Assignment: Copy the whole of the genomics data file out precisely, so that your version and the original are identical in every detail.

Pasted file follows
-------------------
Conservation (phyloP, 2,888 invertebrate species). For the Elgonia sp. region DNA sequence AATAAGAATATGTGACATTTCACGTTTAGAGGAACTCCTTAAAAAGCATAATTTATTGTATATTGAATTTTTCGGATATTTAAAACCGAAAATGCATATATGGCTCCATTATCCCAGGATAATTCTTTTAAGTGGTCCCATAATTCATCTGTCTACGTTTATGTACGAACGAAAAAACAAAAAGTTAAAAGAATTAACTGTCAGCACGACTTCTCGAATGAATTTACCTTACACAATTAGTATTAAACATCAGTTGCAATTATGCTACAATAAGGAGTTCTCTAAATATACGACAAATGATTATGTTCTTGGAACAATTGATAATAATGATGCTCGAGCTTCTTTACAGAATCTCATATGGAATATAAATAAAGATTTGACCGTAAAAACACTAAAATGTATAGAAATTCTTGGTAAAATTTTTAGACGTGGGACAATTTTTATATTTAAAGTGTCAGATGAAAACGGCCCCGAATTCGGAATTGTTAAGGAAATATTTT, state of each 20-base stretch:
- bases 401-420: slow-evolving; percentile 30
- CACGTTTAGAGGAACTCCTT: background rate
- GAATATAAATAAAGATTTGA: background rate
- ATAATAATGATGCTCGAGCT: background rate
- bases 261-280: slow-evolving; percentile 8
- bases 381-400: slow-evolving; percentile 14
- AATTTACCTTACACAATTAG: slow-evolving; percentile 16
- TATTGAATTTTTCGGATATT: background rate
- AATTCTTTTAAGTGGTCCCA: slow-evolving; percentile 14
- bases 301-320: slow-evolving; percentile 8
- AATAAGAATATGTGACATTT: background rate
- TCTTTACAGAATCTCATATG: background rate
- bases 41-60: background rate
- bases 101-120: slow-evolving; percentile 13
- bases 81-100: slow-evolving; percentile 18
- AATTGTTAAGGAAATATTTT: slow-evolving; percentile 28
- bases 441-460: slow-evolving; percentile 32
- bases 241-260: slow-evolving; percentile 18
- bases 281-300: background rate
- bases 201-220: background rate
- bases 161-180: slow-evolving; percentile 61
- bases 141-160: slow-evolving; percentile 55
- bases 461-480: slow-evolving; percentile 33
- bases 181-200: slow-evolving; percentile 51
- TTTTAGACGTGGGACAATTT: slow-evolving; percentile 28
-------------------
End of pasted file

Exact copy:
Conservation (phyloP, 2,888 invertebrate species). For the Elgonia sp. region DNA sequence AATAAGAATATGTGACATTTCACGTTTAGAGGAACTCCTTAAAAAGCATAATTTATTGTATATTGAATTTTTCGGATATTTAAAACCGAAAATGCATATATGGCTCCATTATCCCAGGATAATTCTTTTAAGTGGTCCCATAATTCATCTGTCTACGTTTATGTACGAACGAAAAAACAAAAAGTTAAAAGAATTAACTGTCAGCACGACTTCTCGAATGAATTTACCTTACACAATTAGTATTAAACATCAGTTGCAATTATGCTACAATAAGGAGTTCTCTAAATATACGACAAATGATTATGTTCTTGGAACAATTGATAATAATGATGCTCGAGCTTCTTTACAGAATCTCATATGGAATATAAATAAAGATTTGACCGTAAAAACACTAAAATGTATAGAAATTCTTGGTAAAATTTTTAGACGTGGGACAATTTTTATATTTAAAGTGTCAGATGAAAACGGCCCCGAATTCGGAATTGTTAAGGAAATATTTT, state of each 20-base stretch:
- bases 401-420: slow-evolving; percentile 30
- CACGTTTAGAGGAACTCCTT: background rate
- GAATATAAATAAAGATTTGA: background rate
- ATAATAATGATGCTCGAGCT: background rate
- bases 261-280: slow-evolving; percentile 8
- bases 381-400: slow-evolving; percentile 14
- AATTTACCTTACACAATTAG: slow-evolving; percentile 16
- TATTGAATTTTTCGGATATT: background rate
- AATTCTTTTAAGTGGTCCCA: slow-evolving; percentile 14
- bases 301-320: slow-evolving; percentile 8
- AATAAGAATATGTGACATTT: background rate
- TCTTTACAGAATCTCATATG: background rate
- bases 41-60: background rate
- bases 101-120: slow-evolving; percentile 13
- bases 81-100: slow-evolving; percentile 18
- AATTGTTAAGGAAATATTTT: slow-evolving; percentile 28
- bases 441-460: slow-evolving; percentile 32
- bases 241-260: slow-evolving; percentile 18
- bases 281-300: background rate
- bases 201-220: background rate
- bases 161-180: slow-evolving; percentile 61
- bases 141-160: slow-evolving; percentile 55
- bases 461-480: slow-evolving; percentile 33
- bases 181-200: slow-evolving; percentile 51
- TTTTAGACGTGGGACAATTT: slow-evolving; percentile 28